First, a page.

Insects are In! Top Three Butterfly Houses in the U.S.

Butterflies Now Cooler than Dinosaurs!

Families on vacation are choosing insects over dinosaurs. The bugs don’t have gnashing, man-eating teeth, but they do have their own appeal, including hairy legs, brightly colored wings, and even nasty-looking fangs.

Butterfly houses, the latest and greatest place to see insects, are all over the United States. We’ve narrowed down our favorites to these top three.

Butterfly1. Westminster Colorado’s Butterfly Pavilion and Insect Center is an easy trip from Denver International Airport. More than 1,600 butterflies, imported from all over the world, fly free around the paved paths of their conservatory. Visitors are treated to not just butterflies, but also to arachnids, a huge variety of other insects, marine invertebrates, fish and friendly turtles in the conservatory.

Their additional “Crawl-o-seum” is dedicated to all things multi-legged. Kids get a thrill and a free sticker when they hold Rosie, a Chilean Rosehair Tarantula. Parents who get goosebumps at the thought of bugs in the house can let the kids explore insects at the Pavilion instead. They can sharpen their observation skills by looking for animals in their native habitats, and find out what insect scientists are studying.


Photo Credit: Missouri Botanical Garden

2. Few things are as beautiful as seeing a butterfly hatch. The Sophia M. Sachs Butterfly House near St. Louis, Missouri, has viewing windows filled with hundreds of chrysalis waiting to hatch and fly free in their tropical conservatory. Besides being host to over 2,000 butterflies, the tropical atmosphere also houses over 50 different tropical plants species.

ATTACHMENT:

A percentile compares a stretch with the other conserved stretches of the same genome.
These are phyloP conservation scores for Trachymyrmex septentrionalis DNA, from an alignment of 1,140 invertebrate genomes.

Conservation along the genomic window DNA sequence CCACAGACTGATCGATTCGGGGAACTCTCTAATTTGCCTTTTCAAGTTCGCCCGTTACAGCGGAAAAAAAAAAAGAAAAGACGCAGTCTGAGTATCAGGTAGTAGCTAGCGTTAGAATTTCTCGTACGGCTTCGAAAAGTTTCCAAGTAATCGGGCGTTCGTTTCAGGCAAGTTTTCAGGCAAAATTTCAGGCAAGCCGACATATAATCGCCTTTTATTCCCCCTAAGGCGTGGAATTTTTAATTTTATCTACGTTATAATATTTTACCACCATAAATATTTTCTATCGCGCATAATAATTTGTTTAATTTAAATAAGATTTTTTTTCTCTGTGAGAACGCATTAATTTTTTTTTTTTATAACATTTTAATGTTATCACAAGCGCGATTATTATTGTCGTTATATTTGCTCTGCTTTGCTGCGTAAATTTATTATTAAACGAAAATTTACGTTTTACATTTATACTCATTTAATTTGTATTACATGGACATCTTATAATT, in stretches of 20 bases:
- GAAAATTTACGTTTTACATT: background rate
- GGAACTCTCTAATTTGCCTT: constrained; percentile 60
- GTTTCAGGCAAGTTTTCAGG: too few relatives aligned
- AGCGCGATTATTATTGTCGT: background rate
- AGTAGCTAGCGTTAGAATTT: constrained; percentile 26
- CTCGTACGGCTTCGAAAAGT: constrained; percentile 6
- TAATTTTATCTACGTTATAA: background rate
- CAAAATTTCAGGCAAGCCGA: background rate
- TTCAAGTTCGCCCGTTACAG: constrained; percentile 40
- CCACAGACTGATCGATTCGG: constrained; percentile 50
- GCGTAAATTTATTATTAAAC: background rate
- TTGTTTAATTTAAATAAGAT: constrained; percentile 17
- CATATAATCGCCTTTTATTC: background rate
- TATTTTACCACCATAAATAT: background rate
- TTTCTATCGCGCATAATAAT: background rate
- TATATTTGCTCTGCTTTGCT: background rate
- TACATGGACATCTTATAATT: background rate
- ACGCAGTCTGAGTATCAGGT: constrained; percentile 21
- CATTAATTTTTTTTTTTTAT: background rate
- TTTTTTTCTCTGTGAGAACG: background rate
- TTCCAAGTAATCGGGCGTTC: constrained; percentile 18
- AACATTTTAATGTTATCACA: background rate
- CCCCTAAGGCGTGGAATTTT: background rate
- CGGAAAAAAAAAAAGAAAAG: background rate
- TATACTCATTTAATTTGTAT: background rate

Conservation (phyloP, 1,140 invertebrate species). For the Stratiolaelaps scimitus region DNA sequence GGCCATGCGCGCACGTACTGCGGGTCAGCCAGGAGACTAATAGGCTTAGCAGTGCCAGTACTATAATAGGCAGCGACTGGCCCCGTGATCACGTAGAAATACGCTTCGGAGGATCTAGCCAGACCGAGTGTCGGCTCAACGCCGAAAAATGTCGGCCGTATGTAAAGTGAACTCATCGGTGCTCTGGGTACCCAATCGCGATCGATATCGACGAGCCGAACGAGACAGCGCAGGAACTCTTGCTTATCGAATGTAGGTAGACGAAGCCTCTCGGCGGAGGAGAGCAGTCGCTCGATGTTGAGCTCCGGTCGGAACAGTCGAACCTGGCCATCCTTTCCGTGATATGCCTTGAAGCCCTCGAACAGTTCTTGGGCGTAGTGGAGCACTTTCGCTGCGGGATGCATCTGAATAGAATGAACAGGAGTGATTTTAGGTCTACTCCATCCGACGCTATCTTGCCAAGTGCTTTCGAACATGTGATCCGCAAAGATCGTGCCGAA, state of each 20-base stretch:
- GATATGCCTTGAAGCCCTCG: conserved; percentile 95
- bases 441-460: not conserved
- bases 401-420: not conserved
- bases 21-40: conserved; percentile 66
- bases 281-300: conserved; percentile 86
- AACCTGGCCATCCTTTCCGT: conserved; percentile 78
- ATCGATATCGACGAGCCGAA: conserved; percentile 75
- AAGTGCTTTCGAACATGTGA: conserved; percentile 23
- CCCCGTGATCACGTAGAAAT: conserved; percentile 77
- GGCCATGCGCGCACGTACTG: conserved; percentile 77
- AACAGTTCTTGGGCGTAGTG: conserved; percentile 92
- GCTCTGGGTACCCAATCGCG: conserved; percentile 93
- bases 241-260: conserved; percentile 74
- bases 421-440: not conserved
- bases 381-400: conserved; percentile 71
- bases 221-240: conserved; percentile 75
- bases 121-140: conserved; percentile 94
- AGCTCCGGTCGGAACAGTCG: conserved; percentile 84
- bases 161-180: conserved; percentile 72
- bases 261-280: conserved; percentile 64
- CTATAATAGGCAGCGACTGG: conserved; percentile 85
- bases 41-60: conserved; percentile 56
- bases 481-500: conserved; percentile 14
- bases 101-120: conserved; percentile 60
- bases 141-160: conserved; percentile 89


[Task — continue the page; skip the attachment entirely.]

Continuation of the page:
Their exhibit hall hosts shows related to the earth and the insects it calls home. Right out the front door, kids climb all over a 30-foot long caterpillar sculpture and parents stand ready with their cameras for some great vacation photos.

3. The world’s largest temporary butterfly exhibit is housed at the Frederik Meijer Gardens and Sculpture Park in Grand Rapids, Michigan. Each spring the garden brings back the most popular Asian and South and Central American butterflies to fly free in their tropical conservatory. Like most butterfly houses and exhibits, they offer special activities for families each week in conjunction with the exhibit, including flashlight tours.

Frederik Meijer Gardens & Sculpture Park

Photo Credit: Frederik Meijer Gardens & Sculpture Park

The conservatory provides close-up views of butterflies drinking nectar from flowers. Children giggle when a butterfly chooses to land on an odd nose or shoulder, and parents get the photo opportunity of a lifetime. The temperature inside a butterfly house remains between 70 and 78 degree Fahrenheit, year-round, making it a very popular place to visit during the cold, snowy winter months as well.

Unless you are in a butterfly house, you won’t find another way to get as close to butterflies and other insects. Up close and personal, a butterfly (and even a tarantula), can help make family vacations unforgettable.